Scrabulous, as the New York Times reported this weekend, is spreading like wildfire within Facebook. People who were logging into their Facebook accounts once a week are suddenly keeping a tab open all day so they can check to see if their opponents have played their turn.
While this could be a productivity sucker for employees who become addicted to the game, I think there are some productivity lessons that can be learned from this as well.
The Power of Asynchronous Work
Improved speed. Imagine sitting in a large room with 12 of your friends who are each playing 12 games of Scrabble one on one with each other. If my calculations are correct, you'd need 66 Scrabble boards and spend half your time running around looking for tables where you could play your next move. It would end up taking a long long time for all 12 people to complete games against their 11 competitors. However, if each person can play their turns at a time that's convenient for them, the total time committed to each game goes down significantly.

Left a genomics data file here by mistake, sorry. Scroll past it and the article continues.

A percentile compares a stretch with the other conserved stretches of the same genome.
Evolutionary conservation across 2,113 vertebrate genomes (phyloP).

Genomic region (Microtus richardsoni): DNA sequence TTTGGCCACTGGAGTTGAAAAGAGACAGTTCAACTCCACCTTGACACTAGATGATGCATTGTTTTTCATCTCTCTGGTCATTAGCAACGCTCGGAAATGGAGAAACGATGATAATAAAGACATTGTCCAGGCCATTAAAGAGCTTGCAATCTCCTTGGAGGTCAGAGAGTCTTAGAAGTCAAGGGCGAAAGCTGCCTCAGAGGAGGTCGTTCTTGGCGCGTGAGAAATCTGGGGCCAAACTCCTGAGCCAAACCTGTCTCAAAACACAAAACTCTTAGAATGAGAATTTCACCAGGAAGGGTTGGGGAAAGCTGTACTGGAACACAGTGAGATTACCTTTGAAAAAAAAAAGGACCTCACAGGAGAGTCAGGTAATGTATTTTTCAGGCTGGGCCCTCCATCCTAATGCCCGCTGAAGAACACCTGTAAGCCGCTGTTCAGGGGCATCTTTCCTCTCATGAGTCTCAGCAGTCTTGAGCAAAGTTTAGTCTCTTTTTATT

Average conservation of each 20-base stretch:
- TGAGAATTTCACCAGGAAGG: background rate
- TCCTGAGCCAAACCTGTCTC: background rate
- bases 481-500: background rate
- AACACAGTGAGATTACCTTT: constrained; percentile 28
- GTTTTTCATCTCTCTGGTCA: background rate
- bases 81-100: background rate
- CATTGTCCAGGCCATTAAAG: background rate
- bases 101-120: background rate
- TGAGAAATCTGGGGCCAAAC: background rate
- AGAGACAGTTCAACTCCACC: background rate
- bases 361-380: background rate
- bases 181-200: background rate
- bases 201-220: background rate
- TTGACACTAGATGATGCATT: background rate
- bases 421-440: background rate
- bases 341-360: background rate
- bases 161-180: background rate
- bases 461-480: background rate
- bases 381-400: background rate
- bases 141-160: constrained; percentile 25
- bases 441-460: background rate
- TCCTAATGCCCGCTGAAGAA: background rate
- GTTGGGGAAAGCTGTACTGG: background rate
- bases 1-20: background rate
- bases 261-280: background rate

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Read the New York Times' account of the rise of Scrabulous, much to the chagrin of Scrabble manufacturers Hasbro and Mattel. Although as writer Heather Timmons points out:
To some online marketing experts, Scrabulous represents a turning point for the board game industry, which has struggled for years to recreate itself as new generations turned to alternatives like the Xbox and the GameBoy.
"If you're Hasbro or Mattel, it isn't in your interest to shut this down," said Matt Mason, a consultant to the entertainment industry and author of "The Pirate's Dilemma: How Youth Culture Is Reinventing Capitalism."